Five months after hospitalization for COVID-19, people have a nearly sixfold elevated risk for developing lung abnormalities affecting greater than 5 percent of parenchyma in comparison to non-COVID-19 controls, according to magnetic resonance imaging (MRI) findings from a new study.
For the prospective multicenter study, recently published in Lancet Respiratory Medicine, researchers compared five-month MRI follow-up data for 259 people who had been discharged from hospitals with COVID-19 and 52 people without COVID-19.
The researchers found that 61 percent of the patients with prior hospitalization for COVID-19 had multiorgan abnormalities on MRI in comparison to 27 percent of non-COVID-19 controls. The COVID-19 cohort was 2.9 times more likely to have multiorgan abnormalities, according to the study authors.
Newly published research shows that 61 percent of the patients with prior hospitalization for COVID-19 had multiorgan abnormalities on MRI in comparison to 27 percent of non-COVID-19 controls.
“Our study demonstrates the substantial burden of multiorgan abnormalities in patients after (hospitalization) for COVID-19, with nearly one in three patients having an excess burden of multiorgan injury. When compared with controls, we noted a higher proportion of lung, brain and renal MRI abnormalities among patients,” wrote lead study author J.K. Baillie, BSc(Hons), MBChB, PhD, a professor of experimental medicine and co-director of the Baille Gifford Pandemic Science Hub at the University of Edinburgh in the United Kingdom, and colleagues.
While both cohorts had similar percentages of preexisting neurological diagnoses, the study authors said the follow-up MRI data showed that 50 percent of the COVID-19 cohort had qualitative brain abnormalities in comparison to 18 percent of non-COVID-19 controls.
“White matter hyperintensities and small vessel disease were more common among (COVID-19) patients, who also had smaller grey matter volumes relative to controls, specifically in areas important for higher cognitive function … ,” noted Baillie and colleagues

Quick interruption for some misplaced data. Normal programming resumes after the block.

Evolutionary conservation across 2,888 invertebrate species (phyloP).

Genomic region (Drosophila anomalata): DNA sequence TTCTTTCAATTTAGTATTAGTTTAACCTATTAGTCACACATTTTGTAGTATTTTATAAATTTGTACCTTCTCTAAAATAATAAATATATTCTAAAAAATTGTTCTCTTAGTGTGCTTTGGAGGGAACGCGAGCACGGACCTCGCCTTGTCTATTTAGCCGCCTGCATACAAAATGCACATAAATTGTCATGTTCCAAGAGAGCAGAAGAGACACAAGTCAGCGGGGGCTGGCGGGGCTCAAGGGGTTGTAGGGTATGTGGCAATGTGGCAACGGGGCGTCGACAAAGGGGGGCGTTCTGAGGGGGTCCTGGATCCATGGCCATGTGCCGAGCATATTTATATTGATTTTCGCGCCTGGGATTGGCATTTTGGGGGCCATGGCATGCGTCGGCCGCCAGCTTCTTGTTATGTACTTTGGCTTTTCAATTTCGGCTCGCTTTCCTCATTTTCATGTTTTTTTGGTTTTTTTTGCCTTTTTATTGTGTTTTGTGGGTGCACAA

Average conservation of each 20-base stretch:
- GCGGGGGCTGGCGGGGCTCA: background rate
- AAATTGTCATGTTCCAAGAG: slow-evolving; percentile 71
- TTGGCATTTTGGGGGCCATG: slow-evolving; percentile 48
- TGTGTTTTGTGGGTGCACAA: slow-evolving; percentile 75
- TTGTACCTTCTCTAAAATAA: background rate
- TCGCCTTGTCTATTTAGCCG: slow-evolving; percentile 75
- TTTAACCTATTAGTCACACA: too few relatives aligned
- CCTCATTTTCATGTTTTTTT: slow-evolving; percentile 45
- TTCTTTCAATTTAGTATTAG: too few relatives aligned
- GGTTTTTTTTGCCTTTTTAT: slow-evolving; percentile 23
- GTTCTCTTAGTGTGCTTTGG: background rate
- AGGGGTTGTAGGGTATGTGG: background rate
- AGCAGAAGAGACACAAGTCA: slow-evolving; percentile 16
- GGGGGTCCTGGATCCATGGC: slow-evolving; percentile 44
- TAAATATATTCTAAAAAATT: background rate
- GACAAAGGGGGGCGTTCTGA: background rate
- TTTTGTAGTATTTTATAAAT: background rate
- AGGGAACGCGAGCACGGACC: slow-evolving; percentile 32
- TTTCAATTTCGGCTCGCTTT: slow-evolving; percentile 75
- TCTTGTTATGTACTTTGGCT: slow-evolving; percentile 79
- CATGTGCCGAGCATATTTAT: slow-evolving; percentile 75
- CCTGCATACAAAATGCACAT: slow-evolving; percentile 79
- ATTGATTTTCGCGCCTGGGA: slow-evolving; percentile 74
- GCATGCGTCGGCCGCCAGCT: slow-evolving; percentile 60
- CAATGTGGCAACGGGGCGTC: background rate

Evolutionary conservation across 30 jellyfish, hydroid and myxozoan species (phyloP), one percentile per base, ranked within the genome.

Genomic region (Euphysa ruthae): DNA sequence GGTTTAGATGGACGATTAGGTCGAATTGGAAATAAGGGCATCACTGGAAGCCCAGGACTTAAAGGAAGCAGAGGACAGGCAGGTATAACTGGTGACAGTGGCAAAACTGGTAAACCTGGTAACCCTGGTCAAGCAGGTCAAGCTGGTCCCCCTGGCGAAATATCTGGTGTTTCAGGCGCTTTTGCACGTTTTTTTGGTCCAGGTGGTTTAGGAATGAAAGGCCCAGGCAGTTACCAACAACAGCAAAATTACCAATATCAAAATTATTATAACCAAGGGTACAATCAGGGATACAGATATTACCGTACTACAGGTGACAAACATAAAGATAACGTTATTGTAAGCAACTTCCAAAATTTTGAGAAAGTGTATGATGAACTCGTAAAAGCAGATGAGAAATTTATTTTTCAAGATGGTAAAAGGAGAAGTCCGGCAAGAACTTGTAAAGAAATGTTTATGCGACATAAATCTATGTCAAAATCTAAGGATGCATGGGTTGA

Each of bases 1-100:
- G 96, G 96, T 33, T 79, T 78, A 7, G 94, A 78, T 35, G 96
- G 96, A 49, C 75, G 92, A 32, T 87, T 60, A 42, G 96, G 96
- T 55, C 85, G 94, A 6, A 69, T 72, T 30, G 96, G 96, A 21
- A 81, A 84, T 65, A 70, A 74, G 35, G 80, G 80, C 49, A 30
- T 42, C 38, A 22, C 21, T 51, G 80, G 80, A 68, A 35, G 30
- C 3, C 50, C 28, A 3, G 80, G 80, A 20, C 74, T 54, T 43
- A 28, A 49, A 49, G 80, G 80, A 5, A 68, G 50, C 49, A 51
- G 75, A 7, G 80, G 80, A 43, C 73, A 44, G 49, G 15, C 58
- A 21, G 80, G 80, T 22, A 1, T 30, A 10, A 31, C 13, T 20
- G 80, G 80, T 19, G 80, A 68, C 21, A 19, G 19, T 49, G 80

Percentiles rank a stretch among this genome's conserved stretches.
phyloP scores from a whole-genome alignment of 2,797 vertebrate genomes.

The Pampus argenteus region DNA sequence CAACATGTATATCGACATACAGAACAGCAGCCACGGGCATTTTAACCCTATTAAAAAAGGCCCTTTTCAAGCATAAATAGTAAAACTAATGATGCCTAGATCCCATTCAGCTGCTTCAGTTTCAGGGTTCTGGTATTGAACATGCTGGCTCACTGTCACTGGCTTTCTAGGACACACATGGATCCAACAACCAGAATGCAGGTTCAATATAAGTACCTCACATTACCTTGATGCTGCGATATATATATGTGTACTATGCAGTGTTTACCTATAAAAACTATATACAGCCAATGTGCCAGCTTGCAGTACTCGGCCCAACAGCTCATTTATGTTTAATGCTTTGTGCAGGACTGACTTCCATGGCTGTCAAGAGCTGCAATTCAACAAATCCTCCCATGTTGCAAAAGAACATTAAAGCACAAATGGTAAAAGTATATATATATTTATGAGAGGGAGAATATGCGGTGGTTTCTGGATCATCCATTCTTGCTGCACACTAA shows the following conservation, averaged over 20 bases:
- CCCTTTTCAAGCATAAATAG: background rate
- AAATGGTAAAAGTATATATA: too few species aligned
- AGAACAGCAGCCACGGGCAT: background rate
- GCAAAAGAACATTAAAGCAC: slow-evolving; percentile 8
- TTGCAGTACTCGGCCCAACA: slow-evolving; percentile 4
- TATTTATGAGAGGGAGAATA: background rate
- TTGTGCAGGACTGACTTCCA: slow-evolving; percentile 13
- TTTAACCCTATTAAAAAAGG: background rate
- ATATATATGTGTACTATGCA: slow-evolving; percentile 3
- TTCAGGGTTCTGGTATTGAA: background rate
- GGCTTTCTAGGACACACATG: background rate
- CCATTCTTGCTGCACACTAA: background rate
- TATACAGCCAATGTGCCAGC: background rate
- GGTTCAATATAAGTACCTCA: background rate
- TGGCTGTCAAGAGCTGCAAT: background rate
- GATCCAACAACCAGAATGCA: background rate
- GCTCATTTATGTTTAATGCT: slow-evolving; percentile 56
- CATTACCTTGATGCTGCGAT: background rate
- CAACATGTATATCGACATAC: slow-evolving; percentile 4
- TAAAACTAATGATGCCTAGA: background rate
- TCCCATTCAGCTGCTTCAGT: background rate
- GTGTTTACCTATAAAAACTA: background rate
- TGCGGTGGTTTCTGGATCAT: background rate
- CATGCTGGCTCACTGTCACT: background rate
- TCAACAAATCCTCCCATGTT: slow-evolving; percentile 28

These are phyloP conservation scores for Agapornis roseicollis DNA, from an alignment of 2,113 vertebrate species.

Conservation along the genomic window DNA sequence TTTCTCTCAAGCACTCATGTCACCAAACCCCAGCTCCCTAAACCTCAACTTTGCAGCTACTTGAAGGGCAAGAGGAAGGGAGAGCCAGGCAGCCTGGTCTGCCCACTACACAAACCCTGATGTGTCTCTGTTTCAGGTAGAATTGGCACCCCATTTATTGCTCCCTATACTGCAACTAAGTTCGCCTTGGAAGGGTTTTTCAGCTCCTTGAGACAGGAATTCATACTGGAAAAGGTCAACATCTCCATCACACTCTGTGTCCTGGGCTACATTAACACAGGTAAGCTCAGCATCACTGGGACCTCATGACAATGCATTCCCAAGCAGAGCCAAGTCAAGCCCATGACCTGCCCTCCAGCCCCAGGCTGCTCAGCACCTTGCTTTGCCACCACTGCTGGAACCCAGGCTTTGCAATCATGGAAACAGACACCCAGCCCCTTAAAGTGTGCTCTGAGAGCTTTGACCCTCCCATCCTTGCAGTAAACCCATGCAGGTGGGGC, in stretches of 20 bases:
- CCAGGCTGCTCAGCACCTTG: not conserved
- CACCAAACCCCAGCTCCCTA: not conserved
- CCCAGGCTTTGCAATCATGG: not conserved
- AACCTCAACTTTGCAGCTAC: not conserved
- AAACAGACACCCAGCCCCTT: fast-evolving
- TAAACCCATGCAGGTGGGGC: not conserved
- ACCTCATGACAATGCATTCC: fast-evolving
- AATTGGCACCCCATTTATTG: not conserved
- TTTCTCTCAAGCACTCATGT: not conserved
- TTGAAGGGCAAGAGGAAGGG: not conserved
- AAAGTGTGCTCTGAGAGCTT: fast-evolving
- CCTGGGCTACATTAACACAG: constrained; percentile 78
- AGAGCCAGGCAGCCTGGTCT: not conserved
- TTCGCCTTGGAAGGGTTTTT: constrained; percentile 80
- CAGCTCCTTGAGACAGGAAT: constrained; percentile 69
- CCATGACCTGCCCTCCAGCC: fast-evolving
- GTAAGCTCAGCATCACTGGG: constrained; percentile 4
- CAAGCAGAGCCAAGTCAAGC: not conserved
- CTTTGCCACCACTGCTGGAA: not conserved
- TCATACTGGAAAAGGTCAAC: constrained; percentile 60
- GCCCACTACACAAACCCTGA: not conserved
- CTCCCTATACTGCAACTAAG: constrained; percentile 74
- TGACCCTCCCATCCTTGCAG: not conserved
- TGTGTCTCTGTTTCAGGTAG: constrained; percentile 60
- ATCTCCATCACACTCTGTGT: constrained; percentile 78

Three Key Takeaways
- Elevated risk of lung abnormalities. Patients hospitalized with COVID-19 have a nearly sixfold elevated risk of developing lung abnormalities affecting more than 5 percent of lung tissue five months after discharge, compared to individuals without COVID-19.
- Multiorgan abnormalities. The study highlights a significant burden of multiorgan abnormalities in COVID-19 patients post-hospitalization. Approximately 61 percent of COVID-19 patients had multiorgan abnormalities on MRI, with higher proportions of abnormalities seen in the lungs, brain, and kidneys.
- Neurological and renal effects. COVID-19 patients exhibited qualitative brain abnormalities, including white matter hyperintensities and small vessel disease, as well as reduced grey matter volumes in areas important for higher cognitive function. Additionally, kidney abnormalities, including decreased renal corticomedullary differentiation, were more prevalent in COVID-19 patients compared to controls.
The MRI findings also revealed that renal abnormalities affected 23 percent of the COVID-19 cohort in comparison to 3 percent of the non-COVID-19 group. Noting that mean renal corticomedullary differentiation is a key marker of renal microstructural health, the study authors pointed out that the COVID-19 cohort had a mean of 371 ms for this measure in comparison to 402 ms in the non-COVID-19 cohort.
(Editor’s note: For related content, see “New Meta-Analysis Details Most Common Brain MRI Findings with COVID-19,” “CT Study Examines Post-Reperfusion Infarction Growth in Vaccine-Naïve Patients with COVID-19” and “Seven Takeaways from New Consensus Recommendations for Cardiac MRI Assessment of COVID-19.”)
In regard to study limitations, the researchers noted the relatively small sample size and inadequate power to assess associations between multiple factors in people with previous hospitalization for COVID-19. Baillie and colleagues also suggested that lung abnormalities may have been underestimated in their study, pointing out that lung MRI lacks the precision of computed tomography (CT) assessment of lung parenchymal abnormalities, and that timing of imaging scans could impact perfusion assessments.